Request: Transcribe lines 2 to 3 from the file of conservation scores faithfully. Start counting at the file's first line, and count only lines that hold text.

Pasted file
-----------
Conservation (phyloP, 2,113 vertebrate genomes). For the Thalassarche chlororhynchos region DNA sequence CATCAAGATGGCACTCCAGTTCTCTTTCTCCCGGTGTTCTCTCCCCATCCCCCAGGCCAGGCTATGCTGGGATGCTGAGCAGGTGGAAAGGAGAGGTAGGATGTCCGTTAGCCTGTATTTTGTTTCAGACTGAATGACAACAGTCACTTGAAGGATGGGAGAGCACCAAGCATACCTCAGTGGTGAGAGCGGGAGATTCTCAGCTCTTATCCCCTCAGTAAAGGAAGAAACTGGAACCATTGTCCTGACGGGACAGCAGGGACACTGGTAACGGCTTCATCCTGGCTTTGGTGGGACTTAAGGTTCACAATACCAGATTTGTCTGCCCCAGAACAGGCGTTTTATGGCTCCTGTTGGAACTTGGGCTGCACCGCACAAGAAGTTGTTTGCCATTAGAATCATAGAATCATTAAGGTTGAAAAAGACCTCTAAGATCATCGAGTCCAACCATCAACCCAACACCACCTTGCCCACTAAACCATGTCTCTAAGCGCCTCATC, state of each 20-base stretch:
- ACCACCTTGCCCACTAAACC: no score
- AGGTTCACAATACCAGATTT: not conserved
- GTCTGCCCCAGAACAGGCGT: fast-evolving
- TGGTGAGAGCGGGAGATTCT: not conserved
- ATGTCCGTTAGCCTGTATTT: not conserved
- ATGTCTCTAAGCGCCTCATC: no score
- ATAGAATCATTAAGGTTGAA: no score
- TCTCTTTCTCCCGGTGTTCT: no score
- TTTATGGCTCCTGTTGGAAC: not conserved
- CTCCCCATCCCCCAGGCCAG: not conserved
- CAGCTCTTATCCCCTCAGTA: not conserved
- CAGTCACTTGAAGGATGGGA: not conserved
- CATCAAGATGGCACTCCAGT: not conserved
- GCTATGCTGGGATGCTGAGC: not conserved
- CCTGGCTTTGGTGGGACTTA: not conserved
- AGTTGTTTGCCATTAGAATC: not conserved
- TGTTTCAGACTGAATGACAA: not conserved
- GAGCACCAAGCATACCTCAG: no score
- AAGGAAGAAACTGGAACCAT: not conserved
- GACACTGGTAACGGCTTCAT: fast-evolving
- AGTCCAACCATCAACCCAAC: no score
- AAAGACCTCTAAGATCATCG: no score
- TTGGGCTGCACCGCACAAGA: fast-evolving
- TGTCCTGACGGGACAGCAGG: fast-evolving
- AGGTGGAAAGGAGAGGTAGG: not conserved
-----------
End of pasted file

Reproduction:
- ACCACCTTGCCCACTAAACC: no score
- AGGTTCACAATACCAGATTT: not conserved